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Thread: RadeonSI Gallium3D Gets UBO/TBO Support, OpenGL 3.3

  1. #11
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    Quote Originally Posted by Ancurio View Post
    Feature parity =/= efficiency parity. Everything could be looking correctly graphics wise while still running at 30% of the binary blob's speed. Don't get your hopes up yet.
    RadeonSI performance is pretty widely spread across the board. With Color Tiling enabled it can get up to 80% catalyst speeds with certain applications, though it averages more around 50-60%. Still not bad, all things considered.

  2. #12
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    Quote Originally Posted by dffx View Post
    RadeonSI performance is pretty widely spread across the board. With Color Tiling enabled it can get up to 80% catalyst speeds with certain applications, though it averages more around 50-60%. Still not bad, all things considered.
    If you are getting half performance of another software implementation of a driver, there are some fundamental missing features of the gpu you aren't using. Maybe if AMD would stop crippling their gpus with firmware blobs some of the Red Hat or Novell guys would help use the SI architecture to its potential, but as long as we only get face value FOSS drivers over obfuscated hardware we're stuck with the halfhearted efforts AMD is making.

  3. #13
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    Quote Originally Posted by zanny View Post
    If you are getting half performance of another software implementation of a driver, there are some fundamental missing features of the gpu you aren't using. Maybe if AMD would stop crippling their gpus with firmware blobs some of the Red Hat or Novell guys would help use the SI architecture to its potential, but as long as we only get face value FOSS drivers over obfuscated hardware we're stuck with the halfhearted efforts AMD is making.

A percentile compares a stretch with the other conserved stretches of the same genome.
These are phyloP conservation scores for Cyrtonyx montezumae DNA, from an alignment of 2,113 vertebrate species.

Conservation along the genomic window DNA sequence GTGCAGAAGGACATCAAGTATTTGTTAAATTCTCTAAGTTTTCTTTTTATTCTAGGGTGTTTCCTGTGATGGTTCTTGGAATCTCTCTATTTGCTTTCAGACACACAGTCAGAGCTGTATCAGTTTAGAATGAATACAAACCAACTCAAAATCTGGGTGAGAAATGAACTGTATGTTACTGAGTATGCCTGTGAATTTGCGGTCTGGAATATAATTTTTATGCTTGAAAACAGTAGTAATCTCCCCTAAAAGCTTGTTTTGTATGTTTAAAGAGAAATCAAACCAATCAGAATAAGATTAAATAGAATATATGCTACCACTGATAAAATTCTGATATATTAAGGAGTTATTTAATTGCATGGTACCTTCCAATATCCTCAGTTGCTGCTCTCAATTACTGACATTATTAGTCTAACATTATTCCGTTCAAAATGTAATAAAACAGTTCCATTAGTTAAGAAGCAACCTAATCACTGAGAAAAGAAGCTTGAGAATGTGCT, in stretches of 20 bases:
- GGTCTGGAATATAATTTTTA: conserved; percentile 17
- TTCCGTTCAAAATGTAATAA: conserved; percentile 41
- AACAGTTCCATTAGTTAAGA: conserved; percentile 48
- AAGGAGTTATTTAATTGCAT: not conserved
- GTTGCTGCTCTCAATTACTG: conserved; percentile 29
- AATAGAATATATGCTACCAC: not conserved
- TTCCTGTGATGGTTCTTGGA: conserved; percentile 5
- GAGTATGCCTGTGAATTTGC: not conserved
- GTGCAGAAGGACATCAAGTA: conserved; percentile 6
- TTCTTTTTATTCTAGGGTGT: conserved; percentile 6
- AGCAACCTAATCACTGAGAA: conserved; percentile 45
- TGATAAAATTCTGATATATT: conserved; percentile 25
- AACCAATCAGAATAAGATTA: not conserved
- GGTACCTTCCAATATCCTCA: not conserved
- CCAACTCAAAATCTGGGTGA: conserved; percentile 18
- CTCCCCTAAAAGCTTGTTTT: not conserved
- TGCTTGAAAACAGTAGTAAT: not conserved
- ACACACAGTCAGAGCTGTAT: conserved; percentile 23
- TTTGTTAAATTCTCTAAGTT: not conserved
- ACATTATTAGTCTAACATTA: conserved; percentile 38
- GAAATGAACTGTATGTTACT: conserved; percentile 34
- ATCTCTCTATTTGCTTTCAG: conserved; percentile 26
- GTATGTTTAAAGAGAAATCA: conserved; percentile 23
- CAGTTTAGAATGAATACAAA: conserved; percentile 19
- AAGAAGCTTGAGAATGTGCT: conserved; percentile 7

That's not true at all.

    If you are running a game at 50fps instead of 100fps, it just shows that your driver has an extra 10ms of overhead per frame. Could that be because it's missing some hardware feature? Sure. It could also be because the driver is mistakenly pushing out an extra memory flush each frame. It could also be because of a bunch of cpu usage each frame. It could be because of a bunch of different issues.

    The main hardware features that are currently missing are: HyperZ, proper-clocking (new kernel will enable it for some, but not all SI cards), and geometry shaders + GL4 features.

    Could there be others? Sure - but one other thing you can be sure of is that the performance isn't simply due to AMD using firmware blobs. That's idiotic.

  4. #14
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    For whatever reason, the APUs perform amazing on r600g. it's starting to look like Radeon SI will be in shape for the Kaveri launch, which will get one more sale from me if the same thing applies.

  5. #15
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    Quote Originally Posted by zanny View Post
    if AMD would stop crippling their gpus with firmware blobs some of the Red Hat or Novell guys would help
    Novell's already been down that road with the radeonhd driver (and in case you don't remember, it didn't end well)...

  6. #16
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    Quote Originally Posted by zanny View Post
    If you are getting half performance of another software implementation of a driver, there are some fundamental missing features of the gpu you aren't using. Maybe if AMD would stop crippling their gpus with firmware blobs some of the Red Hat or Novell guys would help use the SI architecture to its potential, but as long as we only get face value FOSS drivers over obfuscated hardware we're stuck with the halfhearted efforts AMD is making.